Here at Ariescape, we know our strengths. Or, rather, we know Scotland’s strengths.
This is a country renowned for its mystical beauty, fascinating history, rolling hills, snowy mountains, steaming haggis, and freezing knees – we’re talking about the kilts! It is not a country renowned for its beaches.
But, like we said, we know Scotland, and for that reason, we believe that this is a crime!
Yes, England has a lot of great beaches, whether that’s the sparkling yellow sands down in Cornwall, or the perfect playground that is Brighton. But Scotland has beaches that go to the next level. Scottish beaches are wild. Almost elemental.
The best are not ones that act as thriving tourist spots or ice-cream hubs, they’re the ones that are stumbled upon naturally, hidden in plain sight, like you’ve stumbled into a fairy-tale.
While you’re renting a motorhome in Scotland, we would highly recommend you try to find a few. If you’re wondering exactly where to start looking, we also know where you should go. Below is our guide to the best beach in the UK, and what makes it such a must-see on your Scottish journey.
The Beauty Of Kearvaig
One of the most underrated places in Scotland is Kearvaig, nestled amid the Scottish Highlands. Not so much a destination, but more of an experience. Because it’s in the Highlands, this place is surrounded by rugged cliffs, vast open scenery, and fascinating wildlife.
One of the more popular spots is the Cape Wrath Lighthouse, which was built in 1828. This is an iconic landmark that still to this day guides ships through dangerous waters, run and maintained by the Northern Lighthouse Board. Near to the lighthouse is a visitor centre, a small, welcoming cafe and even historical military installations. It is also the starting point for your hike to the fabled Kearvaig Bay.
From the Cape Wrath Lighthouse, you can take a trail that will lead you on a 30-minute hike, all the way down to a secluded, gorgeous beach. This place forms the perfect juxtaposition. Complete with white sands and crystal-clear waters, the bay sits in a notch just beside the Highland cliffs, hidden away as if it was only supposed to be found by a privileged few.
On blustery days, the ocean rages onto the shoreline, bursting against jagged rocks and painting a picture of chaos and excitement. When you’re standing there, you can just imagine the shipmen of the nineteenth century, fighting against the elements and peering through squinted eyes to spot the light from Cape Wrath, hoping to catch a glimpse and be guided to safety. If you’re travelling Scotland in the summer, on a warm, peaceful day, the beach feels like something out of a storybook. The waves lap peacefully against the sands, and the entire world goes silent to enjoy the tranquillity.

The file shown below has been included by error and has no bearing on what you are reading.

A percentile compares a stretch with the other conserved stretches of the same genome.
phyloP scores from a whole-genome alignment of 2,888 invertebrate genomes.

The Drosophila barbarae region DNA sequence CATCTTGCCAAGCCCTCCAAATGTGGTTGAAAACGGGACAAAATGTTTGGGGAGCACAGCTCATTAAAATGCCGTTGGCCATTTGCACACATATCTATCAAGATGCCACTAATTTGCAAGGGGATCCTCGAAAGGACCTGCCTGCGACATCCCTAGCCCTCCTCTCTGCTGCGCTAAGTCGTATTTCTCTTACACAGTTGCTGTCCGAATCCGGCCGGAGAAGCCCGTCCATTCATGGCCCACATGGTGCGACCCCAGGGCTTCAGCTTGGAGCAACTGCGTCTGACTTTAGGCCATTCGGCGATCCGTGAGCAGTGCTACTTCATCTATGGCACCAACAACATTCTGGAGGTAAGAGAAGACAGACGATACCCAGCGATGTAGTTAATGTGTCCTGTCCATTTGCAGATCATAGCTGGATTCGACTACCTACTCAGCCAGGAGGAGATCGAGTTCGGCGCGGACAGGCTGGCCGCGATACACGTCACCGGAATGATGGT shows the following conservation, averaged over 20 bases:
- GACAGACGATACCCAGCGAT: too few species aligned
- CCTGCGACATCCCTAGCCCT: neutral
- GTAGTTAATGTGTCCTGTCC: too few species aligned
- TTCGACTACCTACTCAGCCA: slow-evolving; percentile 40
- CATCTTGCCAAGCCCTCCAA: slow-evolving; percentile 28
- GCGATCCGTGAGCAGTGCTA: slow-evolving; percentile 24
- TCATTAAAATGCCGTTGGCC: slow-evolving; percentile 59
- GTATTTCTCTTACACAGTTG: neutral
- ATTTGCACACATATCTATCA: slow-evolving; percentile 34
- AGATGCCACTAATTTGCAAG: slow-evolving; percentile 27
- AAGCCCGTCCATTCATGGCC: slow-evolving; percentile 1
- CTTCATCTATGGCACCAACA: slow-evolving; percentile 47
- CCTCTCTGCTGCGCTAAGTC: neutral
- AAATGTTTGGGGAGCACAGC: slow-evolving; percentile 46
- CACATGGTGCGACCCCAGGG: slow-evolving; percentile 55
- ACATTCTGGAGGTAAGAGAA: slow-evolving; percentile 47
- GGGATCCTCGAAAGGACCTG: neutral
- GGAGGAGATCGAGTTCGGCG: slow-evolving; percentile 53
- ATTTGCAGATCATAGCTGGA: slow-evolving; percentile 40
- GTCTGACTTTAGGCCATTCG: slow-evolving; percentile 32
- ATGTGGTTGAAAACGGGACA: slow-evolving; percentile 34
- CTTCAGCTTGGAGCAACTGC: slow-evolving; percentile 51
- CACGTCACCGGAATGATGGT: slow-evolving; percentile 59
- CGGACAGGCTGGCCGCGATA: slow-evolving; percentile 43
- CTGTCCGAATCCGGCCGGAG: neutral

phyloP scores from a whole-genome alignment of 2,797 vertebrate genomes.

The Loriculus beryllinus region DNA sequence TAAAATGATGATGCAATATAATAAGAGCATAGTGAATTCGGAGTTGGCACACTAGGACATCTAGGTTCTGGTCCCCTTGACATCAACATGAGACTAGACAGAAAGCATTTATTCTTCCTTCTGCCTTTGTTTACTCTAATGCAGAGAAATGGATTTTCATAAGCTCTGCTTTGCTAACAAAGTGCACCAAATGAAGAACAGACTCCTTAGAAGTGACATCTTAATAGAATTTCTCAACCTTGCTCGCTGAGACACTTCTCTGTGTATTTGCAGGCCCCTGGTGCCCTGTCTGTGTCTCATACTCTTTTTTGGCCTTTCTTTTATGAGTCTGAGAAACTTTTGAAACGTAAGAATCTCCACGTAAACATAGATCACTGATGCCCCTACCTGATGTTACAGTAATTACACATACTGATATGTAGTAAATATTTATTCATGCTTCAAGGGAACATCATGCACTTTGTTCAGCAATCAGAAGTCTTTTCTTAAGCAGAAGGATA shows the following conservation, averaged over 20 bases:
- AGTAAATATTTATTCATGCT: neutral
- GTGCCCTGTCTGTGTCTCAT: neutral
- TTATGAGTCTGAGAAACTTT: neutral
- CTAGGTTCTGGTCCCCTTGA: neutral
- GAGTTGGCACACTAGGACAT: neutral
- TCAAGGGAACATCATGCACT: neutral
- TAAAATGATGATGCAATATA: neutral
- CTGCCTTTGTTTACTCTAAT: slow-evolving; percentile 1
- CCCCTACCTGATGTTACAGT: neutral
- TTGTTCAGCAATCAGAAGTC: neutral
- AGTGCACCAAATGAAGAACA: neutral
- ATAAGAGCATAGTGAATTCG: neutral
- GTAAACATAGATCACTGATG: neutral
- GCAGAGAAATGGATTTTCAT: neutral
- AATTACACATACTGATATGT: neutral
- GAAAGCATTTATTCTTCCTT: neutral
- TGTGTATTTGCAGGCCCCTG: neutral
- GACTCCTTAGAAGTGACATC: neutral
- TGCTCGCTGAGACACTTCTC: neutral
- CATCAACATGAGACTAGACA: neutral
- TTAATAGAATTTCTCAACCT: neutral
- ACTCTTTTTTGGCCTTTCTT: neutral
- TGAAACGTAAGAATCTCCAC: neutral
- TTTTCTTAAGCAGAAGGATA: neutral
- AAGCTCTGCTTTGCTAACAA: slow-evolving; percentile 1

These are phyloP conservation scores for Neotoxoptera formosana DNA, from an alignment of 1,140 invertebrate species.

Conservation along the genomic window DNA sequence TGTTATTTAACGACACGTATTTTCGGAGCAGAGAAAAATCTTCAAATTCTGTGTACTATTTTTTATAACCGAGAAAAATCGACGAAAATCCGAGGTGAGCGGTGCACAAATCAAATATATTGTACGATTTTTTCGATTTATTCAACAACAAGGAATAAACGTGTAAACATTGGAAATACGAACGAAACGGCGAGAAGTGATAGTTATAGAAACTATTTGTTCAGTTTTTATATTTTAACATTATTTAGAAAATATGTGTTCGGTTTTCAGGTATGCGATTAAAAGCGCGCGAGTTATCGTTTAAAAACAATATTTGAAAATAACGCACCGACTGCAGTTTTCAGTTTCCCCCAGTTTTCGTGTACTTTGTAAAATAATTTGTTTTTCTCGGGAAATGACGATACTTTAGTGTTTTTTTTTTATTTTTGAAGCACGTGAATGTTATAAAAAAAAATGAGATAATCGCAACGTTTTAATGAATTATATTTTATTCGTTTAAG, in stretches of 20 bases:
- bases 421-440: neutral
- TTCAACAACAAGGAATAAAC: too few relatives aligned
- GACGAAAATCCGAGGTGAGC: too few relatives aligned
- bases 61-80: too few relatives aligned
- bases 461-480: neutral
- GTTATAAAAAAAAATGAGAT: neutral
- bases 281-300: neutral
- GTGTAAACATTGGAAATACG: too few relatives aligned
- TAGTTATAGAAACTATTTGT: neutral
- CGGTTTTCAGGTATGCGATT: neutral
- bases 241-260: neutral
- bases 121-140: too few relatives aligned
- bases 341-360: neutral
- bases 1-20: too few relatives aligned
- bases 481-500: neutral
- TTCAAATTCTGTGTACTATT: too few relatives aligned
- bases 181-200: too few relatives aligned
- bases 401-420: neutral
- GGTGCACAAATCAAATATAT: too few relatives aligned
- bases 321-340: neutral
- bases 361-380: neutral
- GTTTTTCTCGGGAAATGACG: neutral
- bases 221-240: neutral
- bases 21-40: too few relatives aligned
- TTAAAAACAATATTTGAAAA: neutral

Stay there for one hour, two hours, three, it doesn’t matter. Just going there and experiencing a place like this will be enough to linger long in the memory.
Memories And Motorhomes
If you are planning to visit this place during your tour of Scotland, it also offers plenty of nearby trails and treks that are easy to reach and can take you past some amazing scenery and stunning coastlines.
There is also plenty of Scottish wildlife to spot, with common sightings of regal red deer, red squirrels, golden eagles, and highland cows, all wandering their way around the rolling plains. If you’re lucky, you might even get a sighting of a pine marten crawling up a tree in the woodlands, or a humpback whale dipping in and out of the waves near the coast.
Kearvaig is also known for having one of the best bothies in Scotland – a small cottage that is used as a mountain or farming refuge. You’ve got our motorhome, so you don’t need anything more luxurious than that, but this bothy is a piece of Highland history, and looks perfectly picturesque alone against the oceanic backdrop.
Getting To Kearvaig
You might also find that you want to stay in that bothy, because getting to Kearvaig involves a trek by ferry. To get there, you need to travel to the northwest coast of Scotland. West of Durness – which is a beautiful spot to visit in itself – is East Keoldale Pier.
You can travel here in our vehicles, but from this point, you will have to get on the Cape Wrath Ferry and cross the water, which takes around 5 minutes. From the drop-off point, you can catch a minibus to Cape Wrath, and then begin your trek to the beach. If this sounds like an effort, it’s not! As we said, this place is an experience. It’s an adventure that is waiting to be had, and if you give yourself at least a day to make that adventure, we promise you won’t be disappointed.